Meet This Week’s JewishMOM: Ariel’s Yael Maizels

Meet This Week’s JewishMOM: Ariel’s Yael Maizels

Where did you grow up? Buffalo, NY

Where do you live? Ariel, Shomron, Israel

How old are you? 30
How old are your kids? 5,3,1

< If you are a WM, what do you do? I am a doctoral candidate in developmental and cancer biology at Hebrew University. I’ve always been fascinated by how the world works. In my field I’m investigating how lung cancer cells move, which is related to metastasis (when cancer spreads). Biology is challenging, and requires a lot of persistence. 80% of the time experiments don’t work; when they do you publish a paper! As a mother, this type of work has its pluses and minuses; I can’t bring my cancer cells home, but if I have a sick kid (or two or three) no one expects me to make up those missed hours. Instead they just tell me “Refua Shleima.” My second job is being the rebbetzin of my husband’s shul, Ohel Efraim.

Can you tell us about your city, Ariel? Ariel is one of the biggest cities in the Shomron with a population of 18,000. So it offers a lot of services, shopping, even a theatre. There is a growing religious community here, although the city as a whole is overwhelmingly secular. There are Russians, Sefardim, Ashkenazim and a really warm group of Anglos. The Michlala (college) here has a strong influence on the city, with many of the residents learning or teaching there.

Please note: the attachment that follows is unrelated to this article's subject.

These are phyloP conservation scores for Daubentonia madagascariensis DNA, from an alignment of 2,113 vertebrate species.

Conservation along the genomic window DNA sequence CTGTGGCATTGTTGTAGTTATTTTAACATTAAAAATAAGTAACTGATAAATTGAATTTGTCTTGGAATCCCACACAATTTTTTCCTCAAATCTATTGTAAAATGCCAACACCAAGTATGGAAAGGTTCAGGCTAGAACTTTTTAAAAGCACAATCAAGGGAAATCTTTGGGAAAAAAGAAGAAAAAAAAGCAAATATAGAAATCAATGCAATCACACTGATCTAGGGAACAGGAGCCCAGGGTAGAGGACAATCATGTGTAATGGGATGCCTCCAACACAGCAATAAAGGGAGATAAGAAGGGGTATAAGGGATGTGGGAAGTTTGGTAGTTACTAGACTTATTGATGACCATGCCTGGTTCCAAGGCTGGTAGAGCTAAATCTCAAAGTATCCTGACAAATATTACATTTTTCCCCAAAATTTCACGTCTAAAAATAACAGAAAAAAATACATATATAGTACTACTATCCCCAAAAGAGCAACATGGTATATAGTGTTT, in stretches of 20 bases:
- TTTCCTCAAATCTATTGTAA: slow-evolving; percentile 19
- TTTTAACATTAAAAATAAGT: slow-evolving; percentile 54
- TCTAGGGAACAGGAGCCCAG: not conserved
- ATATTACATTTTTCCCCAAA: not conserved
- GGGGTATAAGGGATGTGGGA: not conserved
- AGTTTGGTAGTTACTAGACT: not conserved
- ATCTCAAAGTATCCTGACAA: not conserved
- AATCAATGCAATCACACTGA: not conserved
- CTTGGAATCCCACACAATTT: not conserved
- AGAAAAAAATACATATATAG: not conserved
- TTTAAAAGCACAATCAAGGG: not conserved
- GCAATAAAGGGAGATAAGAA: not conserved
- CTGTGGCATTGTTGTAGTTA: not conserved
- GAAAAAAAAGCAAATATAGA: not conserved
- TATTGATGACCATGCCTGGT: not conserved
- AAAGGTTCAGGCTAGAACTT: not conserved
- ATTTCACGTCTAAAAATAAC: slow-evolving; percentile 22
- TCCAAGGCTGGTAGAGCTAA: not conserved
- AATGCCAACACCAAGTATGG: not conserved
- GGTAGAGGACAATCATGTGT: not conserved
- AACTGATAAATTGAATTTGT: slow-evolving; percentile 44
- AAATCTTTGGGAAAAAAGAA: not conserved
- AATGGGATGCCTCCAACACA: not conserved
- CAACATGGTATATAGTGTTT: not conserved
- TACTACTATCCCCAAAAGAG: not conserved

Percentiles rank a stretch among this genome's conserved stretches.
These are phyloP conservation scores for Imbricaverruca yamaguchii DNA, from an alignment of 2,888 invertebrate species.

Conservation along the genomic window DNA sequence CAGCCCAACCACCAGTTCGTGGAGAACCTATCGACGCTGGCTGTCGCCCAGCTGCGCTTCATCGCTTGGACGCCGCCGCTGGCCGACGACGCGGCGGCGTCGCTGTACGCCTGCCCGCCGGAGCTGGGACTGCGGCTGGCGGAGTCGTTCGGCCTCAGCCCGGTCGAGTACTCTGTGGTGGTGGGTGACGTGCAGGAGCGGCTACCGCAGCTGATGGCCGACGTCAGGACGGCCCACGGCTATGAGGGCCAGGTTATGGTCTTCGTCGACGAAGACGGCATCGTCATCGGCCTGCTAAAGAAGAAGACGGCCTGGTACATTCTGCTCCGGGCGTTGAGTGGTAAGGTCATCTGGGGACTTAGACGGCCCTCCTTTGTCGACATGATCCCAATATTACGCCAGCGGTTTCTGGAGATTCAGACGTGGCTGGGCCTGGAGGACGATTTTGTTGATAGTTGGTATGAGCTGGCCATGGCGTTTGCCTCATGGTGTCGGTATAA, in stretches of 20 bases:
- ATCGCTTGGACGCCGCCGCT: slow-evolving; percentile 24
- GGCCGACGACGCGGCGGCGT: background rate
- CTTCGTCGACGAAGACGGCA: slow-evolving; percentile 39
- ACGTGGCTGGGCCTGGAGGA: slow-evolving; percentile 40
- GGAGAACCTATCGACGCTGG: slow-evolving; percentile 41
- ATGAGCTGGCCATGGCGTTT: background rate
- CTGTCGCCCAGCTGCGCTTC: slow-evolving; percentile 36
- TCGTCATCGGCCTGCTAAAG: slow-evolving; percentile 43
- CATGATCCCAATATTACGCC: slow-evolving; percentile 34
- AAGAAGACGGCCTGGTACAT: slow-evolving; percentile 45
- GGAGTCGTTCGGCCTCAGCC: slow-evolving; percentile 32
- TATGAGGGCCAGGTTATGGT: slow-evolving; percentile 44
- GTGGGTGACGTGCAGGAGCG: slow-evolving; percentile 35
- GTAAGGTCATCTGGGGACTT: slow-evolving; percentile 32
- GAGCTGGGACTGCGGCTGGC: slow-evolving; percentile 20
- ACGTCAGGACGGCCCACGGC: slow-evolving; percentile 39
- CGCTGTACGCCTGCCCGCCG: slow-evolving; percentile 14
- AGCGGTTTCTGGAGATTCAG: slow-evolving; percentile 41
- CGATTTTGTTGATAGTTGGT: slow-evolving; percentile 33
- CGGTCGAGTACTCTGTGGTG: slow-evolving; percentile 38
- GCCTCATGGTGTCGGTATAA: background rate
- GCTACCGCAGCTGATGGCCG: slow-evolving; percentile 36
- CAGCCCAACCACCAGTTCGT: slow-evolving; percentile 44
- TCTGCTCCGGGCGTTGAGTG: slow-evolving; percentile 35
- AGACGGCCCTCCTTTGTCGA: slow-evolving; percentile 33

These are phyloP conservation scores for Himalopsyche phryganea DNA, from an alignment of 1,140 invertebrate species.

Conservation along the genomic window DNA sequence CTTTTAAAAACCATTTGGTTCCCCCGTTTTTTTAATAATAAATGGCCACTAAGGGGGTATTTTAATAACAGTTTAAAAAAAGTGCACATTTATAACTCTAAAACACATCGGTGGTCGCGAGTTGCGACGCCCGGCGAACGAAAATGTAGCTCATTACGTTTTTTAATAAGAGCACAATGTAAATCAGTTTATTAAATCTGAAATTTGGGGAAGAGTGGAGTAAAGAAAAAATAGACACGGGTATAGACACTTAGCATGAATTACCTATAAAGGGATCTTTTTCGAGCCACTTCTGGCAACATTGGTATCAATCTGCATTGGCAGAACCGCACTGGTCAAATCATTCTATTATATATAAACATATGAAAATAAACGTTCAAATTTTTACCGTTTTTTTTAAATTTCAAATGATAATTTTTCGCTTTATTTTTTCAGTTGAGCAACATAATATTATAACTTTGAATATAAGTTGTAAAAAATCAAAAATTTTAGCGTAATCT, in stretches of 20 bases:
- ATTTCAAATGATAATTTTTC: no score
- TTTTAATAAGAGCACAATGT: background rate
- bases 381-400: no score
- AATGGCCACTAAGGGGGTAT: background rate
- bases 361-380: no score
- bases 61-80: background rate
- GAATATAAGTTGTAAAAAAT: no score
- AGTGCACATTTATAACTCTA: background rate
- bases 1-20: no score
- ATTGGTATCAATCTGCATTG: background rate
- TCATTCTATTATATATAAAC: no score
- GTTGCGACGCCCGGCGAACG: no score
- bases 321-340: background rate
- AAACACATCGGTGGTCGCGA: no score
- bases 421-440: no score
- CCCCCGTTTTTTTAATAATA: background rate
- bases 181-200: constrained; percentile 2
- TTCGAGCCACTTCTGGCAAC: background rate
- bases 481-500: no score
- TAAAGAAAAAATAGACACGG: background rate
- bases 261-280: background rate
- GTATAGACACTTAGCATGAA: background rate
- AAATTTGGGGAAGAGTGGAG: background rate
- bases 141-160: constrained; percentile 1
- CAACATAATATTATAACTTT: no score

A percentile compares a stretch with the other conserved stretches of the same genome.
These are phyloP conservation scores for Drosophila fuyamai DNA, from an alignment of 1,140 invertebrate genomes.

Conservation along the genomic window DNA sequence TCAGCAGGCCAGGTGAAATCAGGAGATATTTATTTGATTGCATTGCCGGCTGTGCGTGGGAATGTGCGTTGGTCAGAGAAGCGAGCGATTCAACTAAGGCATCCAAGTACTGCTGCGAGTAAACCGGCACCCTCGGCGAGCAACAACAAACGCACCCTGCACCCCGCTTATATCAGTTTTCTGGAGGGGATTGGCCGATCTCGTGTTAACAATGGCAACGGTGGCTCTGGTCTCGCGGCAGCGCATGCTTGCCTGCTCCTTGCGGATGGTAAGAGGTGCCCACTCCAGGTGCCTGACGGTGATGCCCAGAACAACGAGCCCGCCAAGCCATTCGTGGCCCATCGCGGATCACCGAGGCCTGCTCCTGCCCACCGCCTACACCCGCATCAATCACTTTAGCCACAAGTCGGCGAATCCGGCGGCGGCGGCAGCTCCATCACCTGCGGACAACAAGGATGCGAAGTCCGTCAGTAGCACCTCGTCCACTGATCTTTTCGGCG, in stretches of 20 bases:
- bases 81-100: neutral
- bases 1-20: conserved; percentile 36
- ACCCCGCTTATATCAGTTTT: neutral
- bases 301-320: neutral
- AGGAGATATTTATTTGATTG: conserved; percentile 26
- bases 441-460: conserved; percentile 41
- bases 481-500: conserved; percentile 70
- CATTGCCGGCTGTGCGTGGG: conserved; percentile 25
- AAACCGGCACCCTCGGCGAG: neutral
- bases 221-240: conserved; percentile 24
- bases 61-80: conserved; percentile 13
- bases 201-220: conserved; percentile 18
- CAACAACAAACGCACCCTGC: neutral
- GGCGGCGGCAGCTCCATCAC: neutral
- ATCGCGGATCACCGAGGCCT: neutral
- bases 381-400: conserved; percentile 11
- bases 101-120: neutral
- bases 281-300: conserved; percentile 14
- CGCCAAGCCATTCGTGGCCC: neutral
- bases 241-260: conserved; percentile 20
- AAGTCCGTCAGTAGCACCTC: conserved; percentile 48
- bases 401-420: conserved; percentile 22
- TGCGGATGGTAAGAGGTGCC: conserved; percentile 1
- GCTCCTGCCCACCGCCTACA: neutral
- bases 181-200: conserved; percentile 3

Ariel’s a city, but a small one. The religious community and the Anglo community here are both small enough that you can get to know everyone, if you want to. There are lots of opportunities to make an impact here: through teaching, planning social activities and tons of chessed opportunities. Because my family arrived at a point when the frum community was already really growing, we can be a part of all that. Because of the really mixed nature of the city, you really feel like you are part of Klal Yisrael and unlike many settlements, just by living here you can show secular Israelis what a religious person is like. Ariel is a place that attracts a lot of idealistic people.

I always feel like I could be doing more and am inspired by those around me who are. If you think you could find your place here, please e-mail me!(yael.maizels@mail.huji.ac.il)